Now that we have explored the subjects of honoring the king and building the kingdom, we should turn to our final topic: conquering the cosmos. Jesus is the king over the church right now, but a day is coming when he will conquer all his enemies and rule over the entire universe.
As we have seen, God's kingdom currently co-exists or overlaps with the present age of sin and death. During this time, God's forces — including his church — battle against the kingdom of the demons and fallen humanity. But eventually Jesus will return. And when he does he will deliver final judgment against his enemies, forever crushing their ability to resist him. Eventual victory over the powers of darkness is certain. But until that day, we are obligated to stand and fight against them.
But even in the present age of sin and death, we have the upper hand in the battle against the demonic forces. As we have seen, our king is already seated in power and authority above them, and we are seated with him. God has already rescued us from their evil dominion and restored us to a state of blessing within his kingdom. And he has empowered us with his Holy Spirit to withstand the worst attacks our enemies can muster. Consider Paul's words in Ephesians 6:13, 16:
Put on the full armor of God, so that when the day of evil comes, you may be able to stand your ground, and after you have done everything, to stand Take up the shield of faith, with which you can extinguish all the flaming arrows of the evil one (Ephesians 6:13, 16).
Through his grace and Spirit, God provides us with power to stand against the demonic hordes.
And not only this, but the many blessings that the church receives are proof to the demons that their defeat is certain. In fact, Paul went so far as to say that the very existence of the church testifies to the doom of all of God's enemies. Listen to Paul's words in Ephesians 3:8-11:
This grace was given me: to preach to the Gentiles the unsearchable riches of Christ, and to make plain to everyone the administration of this mystery, which for ages past was kept hidden in God, who created all things. His intent was that now, through the church, the manifold wisdom of God should be made known to the rulers and authorities in the heavenly realms, according to his eternal purpose which he accomplished in Christ Jesus our Lord (Ephesians 3:8-11).
Even before the creation of mankind, God planned to use his church to reveal his glory to his demonic enemies. But he kept this fact a secret until the time of Christ. But now that Christ has come, God is using the church to demonstrate his wisdom and power to all his enemies. He is holding up the church as an example of his ability to defeat even the greatest schemes of the Devil, as proof of his power to reconcile all things to himself. After all, if he can redeem the human race from the corruption of sin, if he can reconcile even us to one another and to himself, there is nothing he can't do.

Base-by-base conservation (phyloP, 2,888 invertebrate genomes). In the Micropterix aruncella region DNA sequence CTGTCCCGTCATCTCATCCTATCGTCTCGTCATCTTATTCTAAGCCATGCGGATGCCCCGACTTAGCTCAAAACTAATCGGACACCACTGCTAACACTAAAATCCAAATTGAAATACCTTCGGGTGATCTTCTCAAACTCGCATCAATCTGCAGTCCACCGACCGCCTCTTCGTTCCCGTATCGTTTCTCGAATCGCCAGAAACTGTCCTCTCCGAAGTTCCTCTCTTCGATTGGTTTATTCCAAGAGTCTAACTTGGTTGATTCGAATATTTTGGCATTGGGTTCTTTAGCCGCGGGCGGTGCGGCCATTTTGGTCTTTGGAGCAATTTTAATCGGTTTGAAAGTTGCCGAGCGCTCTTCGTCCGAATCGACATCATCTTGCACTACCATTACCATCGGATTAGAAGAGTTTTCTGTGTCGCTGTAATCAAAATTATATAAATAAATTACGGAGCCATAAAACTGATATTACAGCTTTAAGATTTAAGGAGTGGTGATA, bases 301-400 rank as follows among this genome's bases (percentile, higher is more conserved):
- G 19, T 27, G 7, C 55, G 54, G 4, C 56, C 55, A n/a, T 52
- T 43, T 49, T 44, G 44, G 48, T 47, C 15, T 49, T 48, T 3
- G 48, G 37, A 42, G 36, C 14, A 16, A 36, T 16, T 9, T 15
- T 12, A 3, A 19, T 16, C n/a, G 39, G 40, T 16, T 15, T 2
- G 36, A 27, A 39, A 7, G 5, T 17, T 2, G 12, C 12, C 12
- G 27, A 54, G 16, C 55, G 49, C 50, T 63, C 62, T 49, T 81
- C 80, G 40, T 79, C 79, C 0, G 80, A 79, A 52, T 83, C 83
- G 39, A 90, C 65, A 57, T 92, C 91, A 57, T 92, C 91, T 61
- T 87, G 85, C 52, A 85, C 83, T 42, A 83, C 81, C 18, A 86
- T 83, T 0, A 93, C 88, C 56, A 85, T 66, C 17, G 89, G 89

But we are not just on display. The church is God's prize. We are the treasure he has fought for and won from the kingdom of his enemies. We are the people God controls history to save, the beloved bride Christ gave his life to protect and to marry. Listen to Paul's description of Christ and the church in Ephesians 5:23-27:
For the husband is the head of the wife as Christ is the head of the church Christ loved the church and gave himself up for her to present her to himself as a radiant church, without stain or wrinkle or any other blemish, but holy and blameless (Ephesians 5:23-27).
God loves and values us. And in the process of reconciling all things to himself, and renewing and purifying the cosmos, he is starting with us. And therefore, the existence of the church, and the forgiveness of the church, and the sanctification of the church, prove that the kingdom of God has begun. And if it has begun, then it will certainly be completed. And when it is, the demons will be utterly destroyed, and Christ's reign will be absolute. As Paul wrote of Christ in Ephesians 1:22-23:
God placed all things under his feet and appointed him to be head over everything for the church, which is his body, the fullness of him who fills everything in every way (Ephesians 1:22-23).
Paul's words here are stunning: Christ has been exalted as king of the universe in order that the church might be blessed. We are his fullness, his body — we complete him.
As much as Christ deserves to rule because of his own status and merit, the reason he actually does rule is that it blesses us. And therefore, the fact that the church is blessed — the fact that Jews and Gentiles, husbands and wives, parents and children, masters and slaves are reconciled to each other and to God — is proof positive that God is powerful and good and wise, and that he has begun to renew the cosmos.
So then, how should we respond to such great blessing? And how can we help the kingdom grow in Christ and resist its enemies? By honoring and praising our king, rendering him loyalty and obedience; by serving and building up his church; and by standing steadfast against the enemies of his kingdom.
In this lesson we have explored Paul's circular epistle to the Ephesians. We have looked at the background that provides the setting for the letter, and we have examined the letter's structure and content. Finally, we have considered the modern application of Paul's teachings in this epistle.
Paul's letter to the Ephesians has a very important lesson to teach us today. It teaches us that salvation is not just about individuals being redeemed from their sin. Rather, it is about building, maintaining and thriving in God's kingdom. As we improve our understandings of God's kingdom, we will be better prepared to resist its enemies, to live in ways that please God, and to gain his blessings for ourselves and for our fellow believers.